How to get shortlisted for a book award

How to get shortlisted for a book award

Want to know how to get shortlisted for a book award?

Well, I can’t tell you how to win because I’ve not done that yet – but I can show you exactly what I wrote to get shortlisted for the Business Book Awards 2022, by sharing what I wrote.

I’ve always taken an unorthodox approach to writing awards entries. I find it helps to really stand out as much as possible – and in the parameters of an awards entry, there’s really only one way to do that.

Personality

Bringing through your tone of voice is so important if you want to get noticed. Think of it this way:

Can you imagine what a judge has to look through each and every day when they’re judging? There were 300 entries for the Business Book Awards this year, and that’s a lot of words to read. This is less about how to get shortlisted for a book award and more about how to play to the needs of the end user – the judge.

Keep the judge happy and you’re onto a winner.

If I was a judge, I would love it – absolutely love it – if I came upon entries that were a bit more edgy, a bit more entertaining and made me want to read.

Of course, it’s important you don’t forget the entry criteria. Judges still need to judge. But there are so many ways to enhance an awards entry by letting your personality shine through and using humour.

When I wrote the entry for How To Start A Cult, I wanted it to pre-frame the judge’s experience of the book so it felt like a continuation. If I had submitted a ‘serious’ entry, it would have jarred with the reading of the book.

As it stands, my entry was an extension of the book. And equally, it was pretty risky.

I even call that out. If you hate my humour in the awards entry, you’re going to really hate the book. But that’s ok.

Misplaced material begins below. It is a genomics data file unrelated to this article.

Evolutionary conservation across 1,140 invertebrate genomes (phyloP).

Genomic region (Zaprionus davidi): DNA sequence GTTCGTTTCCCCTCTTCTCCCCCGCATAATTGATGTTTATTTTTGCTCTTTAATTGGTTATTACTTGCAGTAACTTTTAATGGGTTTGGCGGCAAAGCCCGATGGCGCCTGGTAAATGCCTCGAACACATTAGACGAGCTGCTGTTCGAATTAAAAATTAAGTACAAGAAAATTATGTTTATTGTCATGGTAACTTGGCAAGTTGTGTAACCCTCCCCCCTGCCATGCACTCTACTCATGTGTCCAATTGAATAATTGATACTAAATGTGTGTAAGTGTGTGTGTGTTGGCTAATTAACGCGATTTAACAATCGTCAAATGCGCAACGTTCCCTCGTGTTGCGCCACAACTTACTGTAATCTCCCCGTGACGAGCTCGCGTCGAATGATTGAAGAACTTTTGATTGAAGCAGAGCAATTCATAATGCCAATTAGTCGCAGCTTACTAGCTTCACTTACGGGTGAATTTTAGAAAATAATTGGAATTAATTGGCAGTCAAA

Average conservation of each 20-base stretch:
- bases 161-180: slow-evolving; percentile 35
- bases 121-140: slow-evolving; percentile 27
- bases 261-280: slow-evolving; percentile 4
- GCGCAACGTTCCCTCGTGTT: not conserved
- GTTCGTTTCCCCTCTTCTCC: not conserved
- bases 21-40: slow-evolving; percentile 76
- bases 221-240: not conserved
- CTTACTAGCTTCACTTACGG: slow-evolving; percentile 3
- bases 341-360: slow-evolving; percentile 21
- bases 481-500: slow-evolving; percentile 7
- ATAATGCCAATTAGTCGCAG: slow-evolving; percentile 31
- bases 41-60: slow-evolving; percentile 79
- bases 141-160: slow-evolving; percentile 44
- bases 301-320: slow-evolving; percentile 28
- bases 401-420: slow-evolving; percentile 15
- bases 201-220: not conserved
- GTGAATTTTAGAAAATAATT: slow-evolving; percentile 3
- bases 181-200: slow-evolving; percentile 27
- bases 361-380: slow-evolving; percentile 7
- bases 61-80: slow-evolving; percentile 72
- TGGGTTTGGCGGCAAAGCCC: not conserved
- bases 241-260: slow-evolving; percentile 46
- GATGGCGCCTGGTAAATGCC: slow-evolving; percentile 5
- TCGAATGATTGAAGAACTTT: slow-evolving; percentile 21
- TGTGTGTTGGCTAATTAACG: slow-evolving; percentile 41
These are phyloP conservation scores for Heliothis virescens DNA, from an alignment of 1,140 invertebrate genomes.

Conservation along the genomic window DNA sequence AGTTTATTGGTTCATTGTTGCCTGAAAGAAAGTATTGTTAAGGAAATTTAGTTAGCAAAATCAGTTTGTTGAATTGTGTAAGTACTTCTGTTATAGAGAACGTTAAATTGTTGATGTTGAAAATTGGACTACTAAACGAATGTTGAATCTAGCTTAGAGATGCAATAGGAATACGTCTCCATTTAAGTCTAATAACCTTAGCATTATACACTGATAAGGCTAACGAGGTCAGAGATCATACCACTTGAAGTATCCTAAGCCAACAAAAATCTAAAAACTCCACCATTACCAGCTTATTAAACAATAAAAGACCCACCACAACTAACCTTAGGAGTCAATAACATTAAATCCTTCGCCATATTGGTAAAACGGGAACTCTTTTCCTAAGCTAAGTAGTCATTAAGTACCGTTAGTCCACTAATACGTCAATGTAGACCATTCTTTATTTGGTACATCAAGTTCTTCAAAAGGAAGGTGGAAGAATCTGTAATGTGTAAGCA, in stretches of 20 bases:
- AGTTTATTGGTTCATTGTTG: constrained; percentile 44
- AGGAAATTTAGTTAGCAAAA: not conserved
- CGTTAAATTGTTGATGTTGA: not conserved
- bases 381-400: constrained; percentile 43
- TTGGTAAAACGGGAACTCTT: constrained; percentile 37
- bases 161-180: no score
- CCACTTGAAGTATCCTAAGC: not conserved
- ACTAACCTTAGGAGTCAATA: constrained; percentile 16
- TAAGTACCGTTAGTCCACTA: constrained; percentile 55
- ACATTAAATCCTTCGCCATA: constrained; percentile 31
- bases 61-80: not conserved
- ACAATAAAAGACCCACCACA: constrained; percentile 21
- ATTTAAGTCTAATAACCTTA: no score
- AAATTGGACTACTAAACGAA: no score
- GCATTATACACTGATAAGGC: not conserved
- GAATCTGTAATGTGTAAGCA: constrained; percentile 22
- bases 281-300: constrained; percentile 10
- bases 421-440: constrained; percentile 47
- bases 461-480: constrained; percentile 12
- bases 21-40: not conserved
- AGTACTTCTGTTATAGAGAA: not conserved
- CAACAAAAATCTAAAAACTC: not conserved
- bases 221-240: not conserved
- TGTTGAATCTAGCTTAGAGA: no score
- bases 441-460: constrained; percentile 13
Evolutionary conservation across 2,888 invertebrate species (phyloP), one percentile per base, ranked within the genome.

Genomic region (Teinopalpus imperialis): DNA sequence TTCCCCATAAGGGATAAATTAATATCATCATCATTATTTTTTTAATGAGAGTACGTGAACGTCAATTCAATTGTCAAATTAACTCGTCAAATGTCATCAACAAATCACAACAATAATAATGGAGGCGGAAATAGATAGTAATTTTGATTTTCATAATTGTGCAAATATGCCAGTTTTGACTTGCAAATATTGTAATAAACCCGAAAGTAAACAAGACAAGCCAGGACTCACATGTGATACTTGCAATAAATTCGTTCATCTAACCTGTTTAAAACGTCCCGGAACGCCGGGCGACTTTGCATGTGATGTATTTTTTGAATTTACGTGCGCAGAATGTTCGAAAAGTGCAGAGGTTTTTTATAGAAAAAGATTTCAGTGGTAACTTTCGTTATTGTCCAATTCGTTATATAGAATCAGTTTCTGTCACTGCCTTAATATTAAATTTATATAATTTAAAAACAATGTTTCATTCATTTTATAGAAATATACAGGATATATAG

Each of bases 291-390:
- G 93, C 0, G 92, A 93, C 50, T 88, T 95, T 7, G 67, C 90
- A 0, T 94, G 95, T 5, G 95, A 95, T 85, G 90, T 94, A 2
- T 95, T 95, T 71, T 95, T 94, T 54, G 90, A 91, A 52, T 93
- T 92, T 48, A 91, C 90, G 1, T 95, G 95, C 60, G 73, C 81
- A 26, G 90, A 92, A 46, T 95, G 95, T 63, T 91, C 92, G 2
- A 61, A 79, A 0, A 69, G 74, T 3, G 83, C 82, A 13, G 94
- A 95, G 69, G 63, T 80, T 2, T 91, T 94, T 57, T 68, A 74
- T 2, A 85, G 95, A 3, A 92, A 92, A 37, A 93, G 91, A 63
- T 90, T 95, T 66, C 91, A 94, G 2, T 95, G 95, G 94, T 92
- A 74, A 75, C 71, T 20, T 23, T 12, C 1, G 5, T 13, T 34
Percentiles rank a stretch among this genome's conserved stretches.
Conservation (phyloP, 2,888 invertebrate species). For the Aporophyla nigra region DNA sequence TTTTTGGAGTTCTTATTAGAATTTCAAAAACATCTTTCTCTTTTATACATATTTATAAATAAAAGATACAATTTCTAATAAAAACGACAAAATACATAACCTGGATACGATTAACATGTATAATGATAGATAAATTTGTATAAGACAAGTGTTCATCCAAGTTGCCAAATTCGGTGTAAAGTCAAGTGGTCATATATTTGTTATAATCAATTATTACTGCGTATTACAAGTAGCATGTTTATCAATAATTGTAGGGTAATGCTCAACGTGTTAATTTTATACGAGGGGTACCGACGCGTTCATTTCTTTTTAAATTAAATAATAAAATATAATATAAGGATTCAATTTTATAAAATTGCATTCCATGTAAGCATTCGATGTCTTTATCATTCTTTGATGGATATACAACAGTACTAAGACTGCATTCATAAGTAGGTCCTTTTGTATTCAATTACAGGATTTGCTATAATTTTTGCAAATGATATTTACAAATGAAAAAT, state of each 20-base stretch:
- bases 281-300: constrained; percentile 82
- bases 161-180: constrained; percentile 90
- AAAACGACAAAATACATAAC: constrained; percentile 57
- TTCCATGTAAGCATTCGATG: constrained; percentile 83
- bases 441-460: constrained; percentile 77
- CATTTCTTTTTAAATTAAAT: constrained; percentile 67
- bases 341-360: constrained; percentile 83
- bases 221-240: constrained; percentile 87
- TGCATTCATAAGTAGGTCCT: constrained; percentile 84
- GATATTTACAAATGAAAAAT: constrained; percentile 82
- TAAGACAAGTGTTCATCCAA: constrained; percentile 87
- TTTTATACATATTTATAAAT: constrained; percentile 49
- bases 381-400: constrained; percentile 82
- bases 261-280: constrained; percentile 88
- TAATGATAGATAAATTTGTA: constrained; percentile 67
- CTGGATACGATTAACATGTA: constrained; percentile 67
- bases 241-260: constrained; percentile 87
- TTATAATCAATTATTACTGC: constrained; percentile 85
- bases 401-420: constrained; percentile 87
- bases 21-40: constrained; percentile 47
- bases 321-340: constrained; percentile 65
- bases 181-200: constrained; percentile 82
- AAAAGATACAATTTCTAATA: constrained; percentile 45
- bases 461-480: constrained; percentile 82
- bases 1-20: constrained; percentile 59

Anyway, you can read my full entry for the award below. Hopefully, it will provide some inspiration for taking a few more risks in your own awards entries and highlight just how to get shortlisted for a book award.

Here’s the entry in full:


What is the book and what are its key takeaways?

How To Start A Cult is a business book like no other. Taking a wholly unorthodox approach to brand and marketing, HTSAC (as absolutely zero people call it) reveals why brand loyalty is dead and why the primary aim for brands should be belonging.

In striving for this goal, Jody Raynsford (that’s me) suggests cults offer the perfect blueprint (leaving out all the weird aliens and sex stuff, obvs). And how would he know? Because he accidentally found himself the leader of his own cult.

In relaying the story of starting and growing a cult brand, Jody draws on personal experience to outline a process that any brand can follow.

Recovering from mediocrity is like recovering from an addiction. It’s all about the steps, of which there are 7 steps outlined in the CultBrand Method.

The five key takeaways from the book include:

1- No cult can grow without a good villain (or two). So pick good ones that galvanise your followers and show you’re on their side.

2 – When you become successful, you become a target for critics. Instead of pandering to them or apologising (like most cowardly brands), embrace the hate and use it to your advantage.

3 – Thou shalt target misfits and outliers to grow your cult. Find people who are homeless and give them a place to call their own. They’ll love you for it.

4 – Why your brand needs more cowbell. This makes absolutely no sense if you’ve never seen the SNL Don’t Fear The Reaper sketch. But for those readers who do, you know exactly what I mean.